WHEN the FA needed the best football groundsman in the country to tend the pitches that would nurture the cream of English talent for generations to come, they turned to a Scotsman.
Not surprisingly, Dundee supporter Alan Ferguson has had a fair bit of stick from family and friends about how he is helping Roy Hodgson’s World Cup preparations but it’s easy to see why the FA hand-picked the former Ipswich Town groundsman to look after its showpiece centre of excellence at St George’s Park.
Alan has a CV that has taken him from the home of golf, St Andrews, to the highest level in football and he’s a perfectionist who will never rest until every blade of grass on the 12 pitches at the centre is exactly right..
The warm weather has finally arrived and the grass now needs to be cut every day as the growing season belatedly kicks in, adding to the workload for the 14-strong team at St George’s Park.
But it’s a job they love, knowing the task is up there with the best in sport.
Alan started his career as golf green keeper, training at St Andrews, but gradually moved into football.
“I’ve always been a bad golfer but I’m a massive football fan, even if I was never good enough to be a player,” he says.
In the early 1990s he reconstructed Rangers troublesome pitch at Ibrox, before venturing south of the border.
He enjoyed “15 happy seasons” at Ipswich Town, picking up a clutch of awards along the way and was one of a small handful of people invited to apply for the job at St George’s Park two years ago.
“It’s the challenge of all challenges,” he says, about accepting the job as head groundsman. “The centre has been 20 years in the making, so to be the groundsman who has the opportunity to bring these pitches to life is a great honour. It doesn’t get much bigger than this; it’s probably the biggest job in UK football for groundsmen at this present time. “ In the past, Alan has also undertaken consultancy work for UEFA, the FA and leading construction companies, all of which have added to his experience.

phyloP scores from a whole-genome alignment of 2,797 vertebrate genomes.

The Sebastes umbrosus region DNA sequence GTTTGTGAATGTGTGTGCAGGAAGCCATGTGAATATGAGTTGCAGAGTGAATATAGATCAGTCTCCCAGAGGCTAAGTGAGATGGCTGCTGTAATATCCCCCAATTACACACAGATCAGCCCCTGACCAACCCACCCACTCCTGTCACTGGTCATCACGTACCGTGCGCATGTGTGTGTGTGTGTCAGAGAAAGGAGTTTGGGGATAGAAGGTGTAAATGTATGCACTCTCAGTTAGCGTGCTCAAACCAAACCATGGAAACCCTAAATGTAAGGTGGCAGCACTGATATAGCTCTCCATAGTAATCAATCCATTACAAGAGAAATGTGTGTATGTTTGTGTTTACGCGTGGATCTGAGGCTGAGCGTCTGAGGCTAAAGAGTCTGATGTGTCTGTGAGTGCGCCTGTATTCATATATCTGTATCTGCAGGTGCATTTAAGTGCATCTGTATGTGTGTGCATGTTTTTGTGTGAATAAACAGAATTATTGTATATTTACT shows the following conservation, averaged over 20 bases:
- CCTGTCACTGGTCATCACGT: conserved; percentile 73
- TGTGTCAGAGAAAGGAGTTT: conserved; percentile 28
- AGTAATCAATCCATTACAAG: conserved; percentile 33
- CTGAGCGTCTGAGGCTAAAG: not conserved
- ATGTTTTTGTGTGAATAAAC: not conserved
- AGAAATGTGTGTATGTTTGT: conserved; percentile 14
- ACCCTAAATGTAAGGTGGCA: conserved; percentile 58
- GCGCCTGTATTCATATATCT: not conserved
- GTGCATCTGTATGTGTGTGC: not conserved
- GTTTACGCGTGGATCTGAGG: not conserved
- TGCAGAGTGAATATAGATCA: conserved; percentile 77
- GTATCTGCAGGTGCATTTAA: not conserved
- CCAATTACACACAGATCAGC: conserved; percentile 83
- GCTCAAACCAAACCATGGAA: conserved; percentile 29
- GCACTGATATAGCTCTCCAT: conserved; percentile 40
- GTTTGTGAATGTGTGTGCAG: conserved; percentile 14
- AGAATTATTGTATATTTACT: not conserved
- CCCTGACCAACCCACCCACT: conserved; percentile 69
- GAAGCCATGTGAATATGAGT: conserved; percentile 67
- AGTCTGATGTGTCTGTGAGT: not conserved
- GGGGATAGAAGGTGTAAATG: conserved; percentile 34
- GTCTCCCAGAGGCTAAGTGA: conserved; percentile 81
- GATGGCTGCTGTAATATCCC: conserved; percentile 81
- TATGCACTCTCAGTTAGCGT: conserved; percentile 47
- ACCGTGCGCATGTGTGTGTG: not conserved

“I think it has been a 35-year apprenticeship to prepare myself for something like this,” he says. “When I came here in 2011, the buildings were a shell and the landscapes hadn’t been formed. My first remit was to bring the pitches back to life as they were built in the early 2000s but the project was then mothballed. I had to take 4,000 tonnes of material off the pitches that had just been allowed to build up. By spring 2012 they were ready to go and we had a new build for the Wembley replica pitch.” That special pitch is an exact copy of the one the England senior team graces for home international matches and Alan works closely with the head groudsman at Wembley to ensure that Roy Hodgson and his squad know what to expect.
Alan says: “Wembley is a high profile, multi-event stadium that has everything from rock concerts to American football in its business plan. But the levels of intensity and expectation are similar at both venues and what we both have to get right is the experience for the England team, so what they get here is a nice springboard for what they get there.
They tell me how firm the pitch is, what height they are cutting the grass at and I try to mirror that. That’s why when we created the pitch here we made it a carbon copy of the Wembley profile.” That should ensure perfect conditions for Rooney, Hart, Gerrard and co when they train at St George’s Park ahead of all their international fixtures. If the stars aren’t happy, it’s likely that Alan will be the first to know.
“If players have a hang up with a pitch, they are quick enough to come and tell you,” he says. “The feedback is invaluable.
If anyone experiences tight hamstrings, or pains in joints, it tells me my pitches are too hard. If they are slipping and falling over, I’m overwatering. Or it might be grass length problems. Just as the players are only as good as their last game, we are only as good as our last pitch; so we always respond to feedback.